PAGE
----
The shadow chancellor says the Tories will talk honestly about spending cuts
Shadow Chancellor George Osborne has called for politicians of all parties to have the "honesty" to admit there would be reductions in public spending.
Writing in the Times, Mr Osborne says it is "ridiculous to pretend there won't be cuts" in the future.
He says both the Tories and Labour should have the confidence to tell the public the UK faces a "debt crisis".
But Schools Secretary Ed Balls said the Tories wanted "swingeing spending cuts" so they could cut taxes for the few.
Last week, Tory health spokesman Andrew Lansley appeared to suggest that, in order to protect spending on the NHS and schools, a future Conservative government would cut expenditure in other areas by a total of 10% between 2011 and 2015.
The Conservatives said he had been working from Labour's own figures from the last Budget but the prime minister accused the Tories of planning "savage" public spending cuts.
In his article, Mr Osborne admits that in the past the Tories have "fought shy of using the 'c' word - cuts".
He writes: "We've all been tip-toeing around one of those discredited Gordon Brown dividing lines for too long. The real dividing line is not 'cut versus investment', but honesty versus dishonesty.
"We should have the confidence to tell the public the truth that Britain faces a debt crisis; that existing plans show that real spending will have to be cut, whoever is elected."
He added: "The bills of rising unemployment and the huge interest costs of a soaring national debt mean that many government departments will face budget cuts.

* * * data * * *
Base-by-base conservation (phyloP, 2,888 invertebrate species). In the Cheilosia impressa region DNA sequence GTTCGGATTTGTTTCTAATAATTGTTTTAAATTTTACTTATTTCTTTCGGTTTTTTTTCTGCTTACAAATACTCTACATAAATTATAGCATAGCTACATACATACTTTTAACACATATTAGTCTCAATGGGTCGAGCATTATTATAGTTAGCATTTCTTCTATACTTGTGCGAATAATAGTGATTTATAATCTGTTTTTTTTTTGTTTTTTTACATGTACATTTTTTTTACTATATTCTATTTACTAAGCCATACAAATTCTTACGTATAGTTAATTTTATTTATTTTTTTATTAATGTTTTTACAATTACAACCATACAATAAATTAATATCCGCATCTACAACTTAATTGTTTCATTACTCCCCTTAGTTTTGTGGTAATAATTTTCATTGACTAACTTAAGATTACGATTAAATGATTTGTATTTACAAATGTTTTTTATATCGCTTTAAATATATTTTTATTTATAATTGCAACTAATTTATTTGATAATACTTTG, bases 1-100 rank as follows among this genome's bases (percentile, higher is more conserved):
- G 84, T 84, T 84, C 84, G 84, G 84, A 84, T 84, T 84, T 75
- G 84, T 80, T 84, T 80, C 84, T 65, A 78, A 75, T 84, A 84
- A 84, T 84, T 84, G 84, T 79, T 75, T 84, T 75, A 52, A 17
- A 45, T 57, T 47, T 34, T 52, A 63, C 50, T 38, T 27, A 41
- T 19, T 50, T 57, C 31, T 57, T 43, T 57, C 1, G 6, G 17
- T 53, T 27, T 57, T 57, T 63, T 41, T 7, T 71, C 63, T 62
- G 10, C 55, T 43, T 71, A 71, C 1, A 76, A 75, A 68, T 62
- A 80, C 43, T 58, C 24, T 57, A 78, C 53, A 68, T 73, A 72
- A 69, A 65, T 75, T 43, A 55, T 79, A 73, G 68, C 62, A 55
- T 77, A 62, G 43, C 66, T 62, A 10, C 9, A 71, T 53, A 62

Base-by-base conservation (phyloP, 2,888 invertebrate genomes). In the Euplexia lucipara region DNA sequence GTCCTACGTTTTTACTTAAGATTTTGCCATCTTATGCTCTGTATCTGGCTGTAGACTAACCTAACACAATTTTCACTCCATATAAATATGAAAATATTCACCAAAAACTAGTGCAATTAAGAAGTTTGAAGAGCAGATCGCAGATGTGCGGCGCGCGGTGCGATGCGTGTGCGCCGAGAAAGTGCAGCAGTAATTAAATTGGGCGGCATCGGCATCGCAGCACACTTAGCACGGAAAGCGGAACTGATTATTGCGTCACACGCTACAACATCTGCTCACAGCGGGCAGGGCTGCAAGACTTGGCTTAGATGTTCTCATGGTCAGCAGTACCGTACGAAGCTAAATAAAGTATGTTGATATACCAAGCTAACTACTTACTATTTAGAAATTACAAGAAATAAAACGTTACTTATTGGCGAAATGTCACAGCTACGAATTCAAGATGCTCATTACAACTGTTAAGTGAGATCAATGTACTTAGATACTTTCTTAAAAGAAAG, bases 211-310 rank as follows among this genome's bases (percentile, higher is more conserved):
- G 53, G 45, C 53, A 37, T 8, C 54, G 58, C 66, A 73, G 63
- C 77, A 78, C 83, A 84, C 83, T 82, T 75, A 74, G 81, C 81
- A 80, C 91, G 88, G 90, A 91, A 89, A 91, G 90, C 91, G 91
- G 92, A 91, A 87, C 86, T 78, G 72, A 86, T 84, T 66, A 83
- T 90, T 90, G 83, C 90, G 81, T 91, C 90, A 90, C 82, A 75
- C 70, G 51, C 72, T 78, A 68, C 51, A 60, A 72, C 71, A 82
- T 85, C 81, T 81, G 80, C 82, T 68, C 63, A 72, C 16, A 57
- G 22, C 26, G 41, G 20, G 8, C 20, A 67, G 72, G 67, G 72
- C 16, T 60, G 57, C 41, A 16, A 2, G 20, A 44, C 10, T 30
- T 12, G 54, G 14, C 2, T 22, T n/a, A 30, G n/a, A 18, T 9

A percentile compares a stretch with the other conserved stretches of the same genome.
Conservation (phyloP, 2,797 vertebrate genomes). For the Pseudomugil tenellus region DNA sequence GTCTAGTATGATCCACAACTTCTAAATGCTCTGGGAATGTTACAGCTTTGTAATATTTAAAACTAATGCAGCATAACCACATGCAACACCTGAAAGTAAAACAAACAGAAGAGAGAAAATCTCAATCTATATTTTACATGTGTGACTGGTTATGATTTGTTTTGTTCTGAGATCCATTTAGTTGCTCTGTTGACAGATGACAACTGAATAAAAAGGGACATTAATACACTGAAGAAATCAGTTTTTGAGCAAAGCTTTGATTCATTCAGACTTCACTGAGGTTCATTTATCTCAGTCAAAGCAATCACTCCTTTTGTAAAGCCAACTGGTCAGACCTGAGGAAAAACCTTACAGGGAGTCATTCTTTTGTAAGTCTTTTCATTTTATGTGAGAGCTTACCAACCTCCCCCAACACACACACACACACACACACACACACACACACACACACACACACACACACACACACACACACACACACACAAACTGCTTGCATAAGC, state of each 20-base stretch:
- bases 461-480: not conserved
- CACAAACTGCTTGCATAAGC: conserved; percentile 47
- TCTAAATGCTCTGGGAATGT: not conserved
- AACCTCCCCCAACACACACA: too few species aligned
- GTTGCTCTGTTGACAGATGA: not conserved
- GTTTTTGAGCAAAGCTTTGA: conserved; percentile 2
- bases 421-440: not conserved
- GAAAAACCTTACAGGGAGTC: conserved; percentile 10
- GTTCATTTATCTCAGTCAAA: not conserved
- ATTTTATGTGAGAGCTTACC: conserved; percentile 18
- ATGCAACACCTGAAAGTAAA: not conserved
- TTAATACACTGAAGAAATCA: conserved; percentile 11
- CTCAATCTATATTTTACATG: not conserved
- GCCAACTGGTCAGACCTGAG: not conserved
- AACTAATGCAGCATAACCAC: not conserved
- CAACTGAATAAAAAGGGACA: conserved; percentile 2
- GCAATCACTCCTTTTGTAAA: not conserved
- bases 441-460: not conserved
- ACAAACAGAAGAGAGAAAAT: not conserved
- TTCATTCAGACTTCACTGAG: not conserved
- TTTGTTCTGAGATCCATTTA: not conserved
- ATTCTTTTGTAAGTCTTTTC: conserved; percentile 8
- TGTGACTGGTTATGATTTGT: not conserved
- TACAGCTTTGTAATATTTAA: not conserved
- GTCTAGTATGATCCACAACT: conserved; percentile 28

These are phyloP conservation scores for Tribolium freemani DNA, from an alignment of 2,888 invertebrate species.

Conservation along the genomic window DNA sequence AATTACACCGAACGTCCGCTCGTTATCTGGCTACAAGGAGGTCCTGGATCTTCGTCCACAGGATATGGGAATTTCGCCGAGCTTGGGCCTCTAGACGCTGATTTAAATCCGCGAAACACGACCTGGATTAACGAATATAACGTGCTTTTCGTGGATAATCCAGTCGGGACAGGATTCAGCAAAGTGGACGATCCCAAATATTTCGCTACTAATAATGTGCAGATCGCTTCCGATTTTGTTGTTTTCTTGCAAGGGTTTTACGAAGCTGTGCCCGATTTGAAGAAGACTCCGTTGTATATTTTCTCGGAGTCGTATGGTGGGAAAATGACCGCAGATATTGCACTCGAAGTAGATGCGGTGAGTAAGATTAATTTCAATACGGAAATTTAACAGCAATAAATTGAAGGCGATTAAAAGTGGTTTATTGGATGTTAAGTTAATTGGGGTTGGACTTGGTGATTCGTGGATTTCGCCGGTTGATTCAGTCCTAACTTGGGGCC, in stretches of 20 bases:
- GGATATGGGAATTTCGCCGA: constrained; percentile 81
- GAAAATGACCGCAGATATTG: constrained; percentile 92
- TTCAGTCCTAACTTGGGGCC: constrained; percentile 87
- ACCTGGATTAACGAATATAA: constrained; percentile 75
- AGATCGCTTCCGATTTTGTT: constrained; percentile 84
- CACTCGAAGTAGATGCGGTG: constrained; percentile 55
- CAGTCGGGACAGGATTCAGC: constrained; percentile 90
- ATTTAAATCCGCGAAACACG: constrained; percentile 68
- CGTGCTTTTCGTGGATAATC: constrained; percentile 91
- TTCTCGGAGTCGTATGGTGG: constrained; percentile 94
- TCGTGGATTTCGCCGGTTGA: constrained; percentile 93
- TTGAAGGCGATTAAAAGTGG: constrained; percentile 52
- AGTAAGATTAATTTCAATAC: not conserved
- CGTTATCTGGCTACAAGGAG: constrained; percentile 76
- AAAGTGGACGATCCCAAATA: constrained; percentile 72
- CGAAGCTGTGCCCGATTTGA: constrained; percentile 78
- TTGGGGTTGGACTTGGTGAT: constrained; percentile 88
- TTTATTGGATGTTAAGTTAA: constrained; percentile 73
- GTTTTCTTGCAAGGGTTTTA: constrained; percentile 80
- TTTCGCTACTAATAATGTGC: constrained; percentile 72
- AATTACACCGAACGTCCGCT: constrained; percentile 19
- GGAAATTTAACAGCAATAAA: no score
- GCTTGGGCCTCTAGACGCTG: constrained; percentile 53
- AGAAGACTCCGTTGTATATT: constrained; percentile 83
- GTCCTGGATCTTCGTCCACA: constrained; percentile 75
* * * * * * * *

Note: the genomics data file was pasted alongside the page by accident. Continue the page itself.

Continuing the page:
"These are statements of fact and to deny them invites ridicule."
In an article for the Guardian, Ed Balls says the recent Labour leadership quarrels are allowing the Tory plans to escape proper scrutiny.
Speaking on Radio 5 Live, Mr Balls admitted there would need to be "tough choices" and "more efficiency" after the next general election, but insisted that spending cuts to key services were not inevitable.
Mr Balls added: "George Osborne should be honest and clear about the spending cuts he is promising to the British people.
"If we get the economy right, as I believe we are doing, I think we can see the spending on schools and hospitals rising in real terms after 2011."
Liam Byrne, the chief secretary to the Treasury, said the Conservatives were ideologically committed to cutting spending - insisting that regardless of economic circumstances, the Tories would make cuts of £5bn in the present financial year, and of 10% from 2011 onwards.
However, Mr Byrne would not say what Labour intended to do, telling a press conference that Labour intended to increase public spending by 0.7% after 2011.
But Mr Byrne added: "From 2011 onwards we have to decide closer to the time how to divide up the growth in current spending."
Shadow Schools Secretary Michael Gove told BBC Radio 4's The World At One that Mr Byrne's comments were at variance with Mr Balls' remarks that there would be a real-terms increase in education spending under Labour.
"If you ring-fence health spending, and for that matter international development spending, then that means you cannot give a guarantee that you will ring-fence other departments," Mr Gove added.
"Either party doesn't know the position that it's going to be in a month, two months, three months out."